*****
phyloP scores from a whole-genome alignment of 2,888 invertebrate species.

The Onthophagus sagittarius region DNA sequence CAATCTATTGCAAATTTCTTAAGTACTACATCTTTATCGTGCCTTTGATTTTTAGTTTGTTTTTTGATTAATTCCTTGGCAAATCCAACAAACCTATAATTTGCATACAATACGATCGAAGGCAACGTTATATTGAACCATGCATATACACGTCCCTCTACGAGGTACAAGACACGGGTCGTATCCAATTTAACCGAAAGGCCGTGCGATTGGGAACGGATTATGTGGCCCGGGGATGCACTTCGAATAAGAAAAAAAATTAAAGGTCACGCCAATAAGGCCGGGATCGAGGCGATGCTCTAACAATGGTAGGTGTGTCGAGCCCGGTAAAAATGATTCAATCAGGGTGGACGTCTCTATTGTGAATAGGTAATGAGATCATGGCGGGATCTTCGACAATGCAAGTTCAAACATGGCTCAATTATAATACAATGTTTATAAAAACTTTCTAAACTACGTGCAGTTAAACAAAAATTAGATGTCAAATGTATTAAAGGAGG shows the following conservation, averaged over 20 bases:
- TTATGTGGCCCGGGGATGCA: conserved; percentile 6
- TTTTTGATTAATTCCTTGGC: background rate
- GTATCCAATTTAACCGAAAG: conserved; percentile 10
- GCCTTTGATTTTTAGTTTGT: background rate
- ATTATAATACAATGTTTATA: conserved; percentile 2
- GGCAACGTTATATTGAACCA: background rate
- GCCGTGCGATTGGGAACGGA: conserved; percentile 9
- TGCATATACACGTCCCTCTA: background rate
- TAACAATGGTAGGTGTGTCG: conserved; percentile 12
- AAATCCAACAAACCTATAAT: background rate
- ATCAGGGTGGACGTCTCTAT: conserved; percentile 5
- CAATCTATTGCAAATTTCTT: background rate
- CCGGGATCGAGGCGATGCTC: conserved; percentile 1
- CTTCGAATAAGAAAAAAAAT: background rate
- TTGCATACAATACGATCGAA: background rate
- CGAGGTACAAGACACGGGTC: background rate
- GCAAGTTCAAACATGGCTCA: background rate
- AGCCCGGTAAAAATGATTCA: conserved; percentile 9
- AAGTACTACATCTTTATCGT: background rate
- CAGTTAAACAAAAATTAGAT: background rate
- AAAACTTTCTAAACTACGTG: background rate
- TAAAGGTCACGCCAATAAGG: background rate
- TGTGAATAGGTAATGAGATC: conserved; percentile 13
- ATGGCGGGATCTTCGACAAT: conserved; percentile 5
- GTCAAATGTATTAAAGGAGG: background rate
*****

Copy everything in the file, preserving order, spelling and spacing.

phyloP scores from a whole-genome alignment of 2,888 invertebrate species.

The Onthophagus sagittarius region DNA sequence CAATCTATTGCAAATTTCTTAAGTACTACATCTTTATCGTGCCTTTGATTTTTAGTTTGTTTTTTGATTAATTCCTTGGCAAATCCAACAAACCTATAATTTGCATACAATACGATCGAAGGCAACGTTATATTGAACCATGCATATACACGTCCCTCTACGAGGTACAAGACACGGGTCGTATCCAATTTAACCGAAAGGCCGTGCGATTGGGAACGGATTATGTGGCCCGGGGATGCACTTCGAATAAGAAAAAAAATTAAAGGTCACGCCAATAAGGCCGGGATCGAGGCGATGCTCTAACAATGGTAGGTGTGTCGAGCCCGGTAAAAATGATTCAATCAGGGTGGACGTCTCTATTGTGAATAGGTAATGAGATCATGGCGGGATCTTCGACAATGCAAGTTCAAACATGGCTCAATTATAATACAATGTTTATAAAAACTTTCTAAACTACGTGCAGTTAAACAAAAATTAGATGTCAAATGTATTAAAGGAGG shows the following conservation, averaged over 20 bases:
- TTATGTGGCCCGGGGATGCA: conserved; percentile 6
- TTTTTGATTAATTCCTTGGC: background rate
- GTATCCAATTTAACCGAAAG: conserved; percentile 10
- GCCTTTGATTTTTAGTTTGT: background rate
- ATTATAATACAATGTTTATA: conserved; percentile 2
- GGCAACGTTATATTGAACCA: background rate
- GCCGTGCGATTGGGAACGGA: conserved; percentile 9
- TGCATATACACGTCCCTCTA: background rate
- TAACAATGGTAGGTGTGTCG: conserved; percentile 12
- AAATCCAACAAACCTATAAT: background rate
- ATCAGGGTGGACGTCTCTAT: conserved; percentile 5
- CAATCTATTGCAAATTTCTT: background rate
- CCGGGATCGAGGCGATGCTC: conserved; percentile 1
- CTTCGAATAAGAAAAAAAAT: background rate
- TTGCATACAATACGATCGAA: background rate
- CGAGGTACAAGACACGGGTC: background rate
- GCAAGTTCAAACATGGCTCA: background rate
- AGCCCGGTAAAAATGATTCA: conserved; percentile 9
- AAGTACTACATCTTTATCGT: background rate
- CAGTTAAACAAAAATTAGAT: background rate
- AAAACTTTCTAAACTACGTG: background rate
- TAAAGGTCACGCCAATAAGG: background rate
- TGTGAATAGGTAATGAGATC: conserved; percentile 13
- ATGGCGGGATCTTCGACAAT: conserved; percentile 5
- GTCAAATGTATTAAAGGAGG: background rate